Over the years, some trademarks became commonly used to describe a broader class of products or services. Kleenex is frequently used for facial tissue. And back in the day, it wasn’t uncommon to have someone Xerox documents rather than copy them.
That means trademark owners sometimes worry about how their marks get used. As a result, the International Trademark Association used the inside back cover of the most recent Columbia Journalism Review to provide journalists with some “important usage guidelines” to help avoid complaints from trademark owners. Among other things, it instructs that trademarks are “proper adjectives” that modify a generic noun or phrase which, together, describe the product or service.
To assist in that endeavor, the ad lists a variety trademarks and the generic terms with which they should be used. Depending on your point of view, some of these show either the inventiveness or denigration of American English. All but one of the following comes from that ad. I couldn’t resist using the first phrase, though, after stumbling across it in the INTA’s “Trademark Checklist” on its website. The checklist gives generic terms for nearly 2,500 trademarks.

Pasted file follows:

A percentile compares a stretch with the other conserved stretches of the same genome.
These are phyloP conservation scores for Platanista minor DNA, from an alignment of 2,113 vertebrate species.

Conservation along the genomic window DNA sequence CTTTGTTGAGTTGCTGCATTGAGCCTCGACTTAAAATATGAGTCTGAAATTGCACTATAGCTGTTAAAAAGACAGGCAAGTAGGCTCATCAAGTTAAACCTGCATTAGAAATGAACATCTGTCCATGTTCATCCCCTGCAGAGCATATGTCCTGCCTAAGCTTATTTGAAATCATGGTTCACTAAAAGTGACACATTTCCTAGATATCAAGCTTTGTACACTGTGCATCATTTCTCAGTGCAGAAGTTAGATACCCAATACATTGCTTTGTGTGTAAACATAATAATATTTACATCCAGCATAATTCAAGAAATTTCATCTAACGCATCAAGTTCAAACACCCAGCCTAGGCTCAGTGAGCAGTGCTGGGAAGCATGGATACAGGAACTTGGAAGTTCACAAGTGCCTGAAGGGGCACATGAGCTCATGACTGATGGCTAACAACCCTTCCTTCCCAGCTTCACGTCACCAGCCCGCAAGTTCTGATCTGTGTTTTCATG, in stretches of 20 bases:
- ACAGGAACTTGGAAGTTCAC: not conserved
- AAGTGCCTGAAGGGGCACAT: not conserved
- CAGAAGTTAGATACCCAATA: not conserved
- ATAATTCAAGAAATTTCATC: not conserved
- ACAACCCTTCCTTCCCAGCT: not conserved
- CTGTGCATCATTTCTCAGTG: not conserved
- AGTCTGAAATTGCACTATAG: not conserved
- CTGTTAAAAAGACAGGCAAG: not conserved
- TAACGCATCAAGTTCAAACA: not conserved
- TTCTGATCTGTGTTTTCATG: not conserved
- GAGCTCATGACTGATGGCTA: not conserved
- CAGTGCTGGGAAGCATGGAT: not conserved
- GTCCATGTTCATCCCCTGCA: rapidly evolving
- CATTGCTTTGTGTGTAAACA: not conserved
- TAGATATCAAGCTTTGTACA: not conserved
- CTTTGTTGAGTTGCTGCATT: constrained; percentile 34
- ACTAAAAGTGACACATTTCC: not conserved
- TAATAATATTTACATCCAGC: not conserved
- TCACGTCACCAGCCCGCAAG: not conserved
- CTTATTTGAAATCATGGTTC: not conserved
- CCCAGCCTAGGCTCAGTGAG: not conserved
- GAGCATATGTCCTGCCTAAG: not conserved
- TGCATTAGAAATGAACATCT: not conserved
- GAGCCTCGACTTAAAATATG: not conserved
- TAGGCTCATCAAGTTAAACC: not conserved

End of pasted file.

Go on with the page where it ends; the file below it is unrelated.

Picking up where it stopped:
- The Baggies in your kitchen drawer are “bags made of flexible transparent sheeting.” According to the ad, though, the Ziplocs in the drawer must be lower tech as they are only “plastic bags.”
- Bubble Wrap is “cellular cushioning packaging material.”
- While most people might say it’s a flying disc, a Frisbee is actually a “toy flying saucer.”
- Your iTunes program is “audio data computer software.”
- MapQuest, similarly, is “online access to geographic information.”
- Because trademarks are never verbs, you can’t TiVo something. Instead, you use TiVo “subscription television broadcasting services.”
- Pundits erred for years by failing to call Reagan the “Teflon flourine-containing resins president.”
- And who among us wouldn’t know that the generic phrase SPAM precedes is “Family of Products”?
American English is packed with euphemisms, because Americans have trouble dealing with reality[.]
George Carlin, Napalm & Silly Putty